The problem with Burn is that despite its plot complexity nothing really happens. It is simple nonsense. It could have been titled "Much Ado About Nothing" but that title was claimed by an Englishman several centuries ago. When it is over, there is a sense of emptiness. If this was an older movie on VHS, my recommendation for Burn After Reading would be to erase after viewing.

In fact, the Coen brothers seem to be almost self-deprecatory with some self-commentary on the narrative. Midway through the film Chad says, "Appearances can be deceptive." The film looks good but has no substance. Then an unnamed CIA superior (J.K. Simmons, the dad from Juno), whose room is in the carpeted corridors not the echoing linoleum hallways implying more intelligence, says to an underling, "Report back to me when it makes sense." But Burn After Reading never really makes much sense. Then at the end, he asks, "What did we learn?" And then, when this same underling is dumbstruck, he answers his own question, "Not to do it again." There is nothing to learn here. Not to watch it again, perhaps. of the plot motifs is idiocy. (The tag-line is: Intelligence is relative.) The two main "heroes," Chad and Linda, are morons. Their minds are simply too small to comprehend what they are doing and getting themselves into. Yet, the "intelligence officers" of the CIA, along with Harry, the State Department Marshall, are dimwitted. They do not know what is going on. These are the people we rely on to provide intelligence to the President and they are unknowing fools. The only two characters with any form of intelligence are Osbourne and Ted. Yet, Osbourne, catching Ted in an unwise act, tells him, "You represent the idiocy of today . . . You are part of a league of morons. Oh, yes. You see you're one of the morons I've been fighting my whole life." He mistakes an act of love for an act of lunacy.

Ted, a support part, is an interesting if ironical character. A former priest, he is a broken man surviving as manager of the gym. He who was formerly in the soul-building business, preaching the religion of orthodoxy, now works in body-building, preaching the religion of beautification. The soul has given way to the physical. Perhaps this is a deliberate allusion to the primacy of body over spirit. And from afar, Ted pines for Linda. Yet, she cannot see his attraction, she is blind to this person who might be perfect for her. She is focused on the physical, her body, as a means of attracting a partner.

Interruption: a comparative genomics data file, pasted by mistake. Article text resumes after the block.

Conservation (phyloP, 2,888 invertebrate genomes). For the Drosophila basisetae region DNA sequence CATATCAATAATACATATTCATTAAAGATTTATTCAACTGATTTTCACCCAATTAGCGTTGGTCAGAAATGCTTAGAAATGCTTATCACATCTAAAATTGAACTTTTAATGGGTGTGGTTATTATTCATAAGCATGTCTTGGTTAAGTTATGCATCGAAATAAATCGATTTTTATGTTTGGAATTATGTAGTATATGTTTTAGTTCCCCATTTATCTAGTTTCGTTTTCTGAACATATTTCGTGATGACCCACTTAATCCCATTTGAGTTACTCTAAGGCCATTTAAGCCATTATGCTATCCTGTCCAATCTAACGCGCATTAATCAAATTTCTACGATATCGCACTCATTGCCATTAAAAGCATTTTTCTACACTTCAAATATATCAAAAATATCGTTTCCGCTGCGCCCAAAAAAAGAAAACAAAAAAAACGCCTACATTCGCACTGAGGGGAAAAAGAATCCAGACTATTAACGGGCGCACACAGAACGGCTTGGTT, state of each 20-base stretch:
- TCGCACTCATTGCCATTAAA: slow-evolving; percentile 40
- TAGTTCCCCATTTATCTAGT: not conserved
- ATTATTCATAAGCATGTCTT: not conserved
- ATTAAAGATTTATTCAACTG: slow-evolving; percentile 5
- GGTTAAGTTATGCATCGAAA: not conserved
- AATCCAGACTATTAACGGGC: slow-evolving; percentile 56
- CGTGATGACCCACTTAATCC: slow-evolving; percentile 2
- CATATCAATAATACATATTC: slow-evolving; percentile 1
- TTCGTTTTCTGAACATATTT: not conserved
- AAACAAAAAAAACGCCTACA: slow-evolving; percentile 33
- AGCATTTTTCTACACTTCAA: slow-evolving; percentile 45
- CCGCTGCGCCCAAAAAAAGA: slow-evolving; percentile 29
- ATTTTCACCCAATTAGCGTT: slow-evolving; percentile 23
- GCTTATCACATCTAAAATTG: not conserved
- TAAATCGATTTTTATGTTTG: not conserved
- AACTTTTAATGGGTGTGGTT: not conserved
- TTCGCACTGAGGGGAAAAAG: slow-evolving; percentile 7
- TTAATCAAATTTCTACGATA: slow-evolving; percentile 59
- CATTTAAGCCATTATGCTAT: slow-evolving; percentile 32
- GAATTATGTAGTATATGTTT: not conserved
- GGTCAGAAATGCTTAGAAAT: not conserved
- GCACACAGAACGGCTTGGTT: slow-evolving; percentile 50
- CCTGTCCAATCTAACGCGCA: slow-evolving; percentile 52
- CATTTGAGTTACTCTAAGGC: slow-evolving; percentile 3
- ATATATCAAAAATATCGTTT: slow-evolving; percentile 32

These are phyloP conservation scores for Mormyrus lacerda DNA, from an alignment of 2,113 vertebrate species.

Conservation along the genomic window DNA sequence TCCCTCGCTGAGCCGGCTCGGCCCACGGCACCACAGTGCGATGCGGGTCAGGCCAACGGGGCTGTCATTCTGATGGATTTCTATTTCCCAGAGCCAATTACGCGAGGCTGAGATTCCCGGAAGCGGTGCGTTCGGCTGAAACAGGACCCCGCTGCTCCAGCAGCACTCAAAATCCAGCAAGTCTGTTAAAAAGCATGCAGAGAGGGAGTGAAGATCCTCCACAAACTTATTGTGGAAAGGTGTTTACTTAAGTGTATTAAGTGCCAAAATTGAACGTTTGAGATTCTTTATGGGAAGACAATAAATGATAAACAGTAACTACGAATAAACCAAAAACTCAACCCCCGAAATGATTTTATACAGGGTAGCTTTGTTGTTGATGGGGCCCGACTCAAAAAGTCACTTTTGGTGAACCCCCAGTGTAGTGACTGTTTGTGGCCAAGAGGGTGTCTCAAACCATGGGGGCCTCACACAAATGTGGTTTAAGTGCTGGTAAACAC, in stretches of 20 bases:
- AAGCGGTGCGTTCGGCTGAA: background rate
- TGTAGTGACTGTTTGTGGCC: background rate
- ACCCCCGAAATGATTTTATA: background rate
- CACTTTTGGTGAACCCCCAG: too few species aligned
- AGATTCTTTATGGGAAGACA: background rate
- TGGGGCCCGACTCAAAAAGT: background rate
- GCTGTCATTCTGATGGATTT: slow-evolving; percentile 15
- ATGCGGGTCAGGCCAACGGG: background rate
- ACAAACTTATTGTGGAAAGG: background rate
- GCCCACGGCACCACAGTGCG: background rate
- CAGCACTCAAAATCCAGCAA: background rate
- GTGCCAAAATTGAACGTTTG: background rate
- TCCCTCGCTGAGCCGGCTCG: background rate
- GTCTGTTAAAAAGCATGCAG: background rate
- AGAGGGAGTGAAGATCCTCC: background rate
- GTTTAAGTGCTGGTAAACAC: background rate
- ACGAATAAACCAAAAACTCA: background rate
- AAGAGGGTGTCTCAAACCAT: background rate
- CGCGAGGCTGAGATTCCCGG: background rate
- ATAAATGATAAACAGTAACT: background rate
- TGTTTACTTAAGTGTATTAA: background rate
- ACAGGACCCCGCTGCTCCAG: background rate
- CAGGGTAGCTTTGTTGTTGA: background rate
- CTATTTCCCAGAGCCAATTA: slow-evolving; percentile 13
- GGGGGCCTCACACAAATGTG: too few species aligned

Despite the shallowness of the film, this is perhaps the central ethical issue: who are we? Is it the soul or the body that defines who we are, our identity? Linda focused on the body, the shell that she inhabits. Her worth was proportional to her sex appeal. Until she could change her shape, her exterior, she was dissatisfied. She saw only defects and deficiencies. She could not believe anyone would really want her as she was, even though Ted clearly did. She wanted to become someone different, someone better. And she needed money, lots of it, to make this happen.

Biblically, it is not the physical that defines our identity. The holistic summation of body, soul and spirit is the composition of a person (Heb. 4:12). The body will die but the soul will live on (Matt. 10:28). Changing the body does not change the inner person. In fact, it is inevitable that the passage of time will ravage the body, and we can expect the physical to fail as we age. Yet, in contrast, we can see the inner person, the soul or spirit, grow and bloom in beauty with age. It is not guaranteed, though it can happen if our character develops. Like Linda, we may crave to be someone new, someone different, someone better. Yet God has given us a way to become a new person: "If anyone is in Christ, he is a new creation; the old has gone, the new has come!" (2 Cor. 5:17)

Copyright ©2009, Martin Baggs